My child suffers from school phobia: what to do?

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“Mom, I don’t want to go”. Who has never heard their child say this sentence when getting ready for school? But when the urge to stay at home turns into an inability to walk through the doors of the establishment, there is reason to wonder. This blockage can hide a school phobia.

“One Monday, around 9 am, someone rang the doorbell,” recalls Angélique, 38 years old. “It was Leanne, in tears. I thought our daughter, just 12, had been assaulted or had an accident on the way. But she ended up explaining to me that going to school was beyond her strength. It was mid-October. Leanne was in junior high. She was a pretty good student and had a few girlfriends. We had never worried about her. Looking back, however, I know that she told me about the color, the week of the start of the school year, by saying to me ‘I don’t see myself spending another 6 years of my life at school…’ I thought she joked. But when I think about it, she had multiplied cramps, migraines and crying attacks since the beginning of September. I had even been called by the school nurse several times. I hadn’t taken his pain seriously. But that morning, I realized that I had missed out on his immense distress. ”

What is school phobia?

Affecting 1 to 5% of schoolchildren in Western countries, school phobia is little and poorly understood. “We often hear ‘it’s a whim’, ‘it’s going to pass’, ‘you have to push them around’; judgments that sometimes even emanate from the teaching staff. But these young people are not pretending. They experience such significant mental suffering that they are unable to walk through the door of their classroom or even their school, ”emphasizes Stéphanie Marigliano. For the past two years, the teacher has been accompanying young people aged 12 to 20 within one of the Escale School establishments, dedicated to hospitalized students. The day unit in which she teaches is aimed at young people who have dropped out of school. Among them, a few suffer from “school phobia”.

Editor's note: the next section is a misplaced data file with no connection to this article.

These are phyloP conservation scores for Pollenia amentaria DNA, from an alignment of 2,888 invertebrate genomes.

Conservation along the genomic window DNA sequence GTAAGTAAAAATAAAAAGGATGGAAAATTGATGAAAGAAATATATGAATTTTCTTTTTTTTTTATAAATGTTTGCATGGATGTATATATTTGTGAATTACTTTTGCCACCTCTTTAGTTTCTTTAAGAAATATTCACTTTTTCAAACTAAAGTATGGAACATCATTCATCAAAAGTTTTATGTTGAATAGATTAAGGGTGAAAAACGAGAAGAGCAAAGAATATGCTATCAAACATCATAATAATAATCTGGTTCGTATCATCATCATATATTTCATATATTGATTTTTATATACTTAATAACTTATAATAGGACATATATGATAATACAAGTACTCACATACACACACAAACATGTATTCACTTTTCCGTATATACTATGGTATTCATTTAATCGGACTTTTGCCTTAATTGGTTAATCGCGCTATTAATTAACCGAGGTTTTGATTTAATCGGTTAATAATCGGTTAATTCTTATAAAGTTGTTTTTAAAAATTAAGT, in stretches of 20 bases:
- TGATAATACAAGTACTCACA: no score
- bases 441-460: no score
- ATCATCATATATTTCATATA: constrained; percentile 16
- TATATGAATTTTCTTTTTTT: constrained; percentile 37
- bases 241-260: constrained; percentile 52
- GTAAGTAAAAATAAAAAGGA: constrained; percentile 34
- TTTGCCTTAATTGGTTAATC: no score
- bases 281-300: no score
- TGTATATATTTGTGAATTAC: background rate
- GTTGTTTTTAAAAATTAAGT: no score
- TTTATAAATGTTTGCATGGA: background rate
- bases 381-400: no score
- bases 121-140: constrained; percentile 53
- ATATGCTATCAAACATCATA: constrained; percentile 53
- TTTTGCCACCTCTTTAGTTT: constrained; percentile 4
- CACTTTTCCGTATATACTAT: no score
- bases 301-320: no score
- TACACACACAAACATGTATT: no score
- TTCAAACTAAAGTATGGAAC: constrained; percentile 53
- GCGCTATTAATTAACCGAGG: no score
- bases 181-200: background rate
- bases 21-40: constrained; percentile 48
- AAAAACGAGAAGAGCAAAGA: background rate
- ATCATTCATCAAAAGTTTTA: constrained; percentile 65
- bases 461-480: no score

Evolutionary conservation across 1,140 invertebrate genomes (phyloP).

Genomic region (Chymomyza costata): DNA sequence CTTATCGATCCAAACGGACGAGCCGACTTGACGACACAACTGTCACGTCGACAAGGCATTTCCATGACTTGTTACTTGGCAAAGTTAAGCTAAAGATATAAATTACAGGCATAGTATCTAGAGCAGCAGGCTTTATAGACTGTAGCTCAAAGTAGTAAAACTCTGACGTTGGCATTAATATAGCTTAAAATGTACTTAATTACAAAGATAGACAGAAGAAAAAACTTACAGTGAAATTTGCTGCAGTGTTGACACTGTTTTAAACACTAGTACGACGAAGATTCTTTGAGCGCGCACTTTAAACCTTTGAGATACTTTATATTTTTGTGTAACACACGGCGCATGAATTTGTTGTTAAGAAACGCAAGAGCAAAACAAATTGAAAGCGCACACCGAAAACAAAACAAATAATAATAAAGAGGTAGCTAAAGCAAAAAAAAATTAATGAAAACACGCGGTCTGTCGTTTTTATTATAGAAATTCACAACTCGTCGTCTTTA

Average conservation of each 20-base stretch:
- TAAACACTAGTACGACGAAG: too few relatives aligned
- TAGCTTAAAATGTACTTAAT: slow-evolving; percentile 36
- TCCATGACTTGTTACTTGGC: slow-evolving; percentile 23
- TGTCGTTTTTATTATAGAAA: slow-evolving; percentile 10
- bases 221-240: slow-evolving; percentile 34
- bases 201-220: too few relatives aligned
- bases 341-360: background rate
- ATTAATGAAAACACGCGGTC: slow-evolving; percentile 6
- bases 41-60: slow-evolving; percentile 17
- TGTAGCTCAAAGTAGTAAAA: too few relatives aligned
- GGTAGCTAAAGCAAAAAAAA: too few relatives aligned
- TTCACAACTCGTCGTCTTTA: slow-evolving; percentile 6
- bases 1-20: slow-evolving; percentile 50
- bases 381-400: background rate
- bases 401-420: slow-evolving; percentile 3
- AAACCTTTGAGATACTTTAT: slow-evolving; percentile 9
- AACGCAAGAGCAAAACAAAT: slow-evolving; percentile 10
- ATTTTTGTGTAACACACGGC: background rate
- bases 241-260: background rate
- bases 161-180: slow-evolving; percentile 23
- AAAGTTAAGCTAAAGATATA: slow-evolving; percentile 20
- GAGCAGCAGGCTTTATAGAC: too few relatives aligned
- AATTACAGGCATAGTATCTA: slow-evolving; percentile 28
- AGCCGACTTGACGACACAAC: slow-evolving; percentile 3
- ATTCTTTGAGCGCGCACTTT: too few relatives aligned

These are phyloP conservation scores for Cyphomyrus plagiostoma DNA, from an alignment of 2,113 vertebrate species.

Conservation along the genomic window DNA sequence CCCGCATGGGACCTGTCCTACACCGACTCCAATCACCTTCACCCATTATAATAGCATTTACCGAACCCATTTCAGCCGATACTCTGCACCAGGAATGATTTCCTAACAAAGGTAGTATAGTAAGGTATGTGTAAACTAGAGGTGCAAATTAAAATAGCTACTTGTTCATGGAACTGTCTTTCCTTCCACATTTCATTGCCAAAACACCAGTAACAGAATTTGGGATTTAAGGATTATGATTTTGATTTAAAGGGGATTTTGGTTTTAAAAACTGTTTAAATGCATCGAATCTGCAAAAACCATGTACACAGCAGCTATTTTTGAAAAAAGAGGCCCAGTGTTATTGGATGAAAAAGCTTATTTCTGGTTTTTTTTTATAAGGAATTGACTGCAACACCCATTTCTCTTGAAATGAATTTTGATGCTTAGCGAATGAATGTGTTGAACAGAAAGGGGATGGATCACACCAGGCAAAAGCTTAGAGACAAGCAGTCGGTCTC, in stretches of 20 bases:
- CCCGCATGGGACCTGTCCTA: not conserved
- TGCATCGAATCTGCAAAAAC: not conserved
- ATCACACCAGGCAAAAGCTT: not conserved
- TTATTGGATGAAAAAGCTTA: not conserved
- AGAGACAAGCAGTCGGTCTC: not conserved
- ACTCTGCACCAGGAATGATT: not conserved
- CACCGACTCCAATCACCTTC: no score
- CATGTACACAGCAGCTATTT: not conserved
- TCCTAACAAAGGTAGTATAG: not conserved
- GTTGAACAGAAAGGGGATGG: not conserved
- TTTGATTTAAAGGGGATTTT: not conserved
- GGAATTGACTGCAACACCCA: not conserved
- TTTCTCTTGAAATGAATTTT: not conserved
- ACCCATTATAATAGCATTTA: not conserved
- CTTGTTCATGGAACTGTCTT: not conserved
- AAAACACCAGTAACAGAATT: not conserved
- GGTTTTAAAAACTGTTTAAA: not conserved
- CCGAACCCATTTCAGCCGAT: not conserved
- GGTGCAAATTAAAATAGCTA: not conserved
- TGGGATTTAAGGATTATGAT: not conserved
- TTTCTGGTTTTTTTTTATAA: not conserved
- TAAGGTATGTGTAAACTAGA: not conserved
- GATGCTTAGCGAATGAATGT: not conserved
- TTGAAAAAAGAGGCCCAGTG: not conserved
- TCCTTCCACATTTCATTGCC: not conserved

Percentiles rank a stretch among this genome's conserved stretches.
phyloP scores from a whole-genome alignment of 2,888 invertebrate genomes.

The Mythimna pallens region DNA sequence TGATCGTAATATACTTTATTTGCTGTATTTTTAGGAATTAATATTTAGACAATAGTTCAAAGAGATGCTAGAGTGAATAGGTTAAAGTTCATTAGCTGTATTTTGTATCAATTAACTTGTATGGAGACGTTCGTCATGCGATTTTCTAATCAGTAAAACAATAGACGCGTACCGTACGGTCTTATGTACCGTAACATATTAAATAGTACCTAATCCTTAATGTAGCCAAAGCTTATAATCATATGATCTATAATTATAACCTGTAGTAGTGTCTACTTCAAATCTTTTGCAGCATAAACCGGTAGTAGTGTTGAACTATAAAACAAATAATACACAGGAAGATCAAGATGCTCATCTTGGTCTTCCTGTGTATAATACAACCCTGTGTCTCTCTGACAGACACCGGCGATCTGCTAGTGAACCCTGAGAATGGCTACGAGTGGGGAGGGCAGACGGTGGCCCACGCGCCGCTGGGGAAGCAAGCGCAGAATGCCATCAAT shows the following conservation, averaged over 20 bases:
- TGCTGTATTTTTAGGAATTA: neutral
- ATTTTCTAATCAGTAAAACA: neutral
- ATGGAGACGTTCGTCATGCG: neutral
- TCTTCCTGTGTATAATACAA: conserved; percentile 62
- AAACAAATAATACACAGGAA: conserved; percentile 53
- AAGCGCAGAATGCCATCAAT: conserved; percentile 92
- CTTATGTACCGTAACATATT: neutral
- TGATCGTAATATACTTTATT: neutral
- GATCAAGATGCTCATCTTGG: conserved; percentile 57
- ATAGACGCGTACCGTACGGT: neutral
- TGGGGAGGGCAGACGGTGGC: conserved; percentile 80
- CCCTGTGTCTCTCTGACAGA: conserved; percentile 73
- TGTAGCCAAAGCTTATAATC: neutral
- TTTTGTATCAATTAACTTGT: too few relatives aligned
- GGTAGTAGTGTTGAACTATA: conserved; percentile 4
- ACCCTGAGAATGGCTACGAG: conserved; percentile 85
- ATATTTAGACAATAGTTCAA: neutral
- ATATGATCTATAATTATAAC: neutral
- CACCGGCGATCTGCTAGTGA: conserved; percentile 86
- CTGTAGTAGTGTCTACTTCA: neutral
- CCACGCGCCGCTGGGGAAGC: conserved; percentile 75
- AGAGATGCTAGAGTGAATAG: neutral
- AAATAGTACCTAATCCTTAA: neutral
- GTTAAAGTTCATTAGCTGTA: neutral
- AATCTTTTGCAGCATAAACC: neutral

If the expression is popular with the general public, professionals prefer to speak of “anxious school refusal”. The child psychiatrist Louis Vera explains: “It is not a question of a fear of the school itself, but, in the majority of cases, of an anxiety disorder. And more precisely of separation anxiety ”. An anxiety that is already observed from entering kindergarten. “The child is afraid that something will happen to his parents in his absence. However, at school, he cannot return when he wants or call them to reassure himself, as he would do with a friend for example, which rekindles his concerns ”, continues the child psychiatrist.

But school phobia can also be caused by social anxiety: “The young person is paralyzed by what one can think of him. The fear of making a misstep causes anxiety to the point of fleeing any potentially devastating situation in his eyes, such as going to the blackboard or answering aloud in class. Finally, anxiety can also come from stress experienced at school (learning or attention disorders, relationship difficulties, racketeering, harassment, etc.). ”

One solution: consult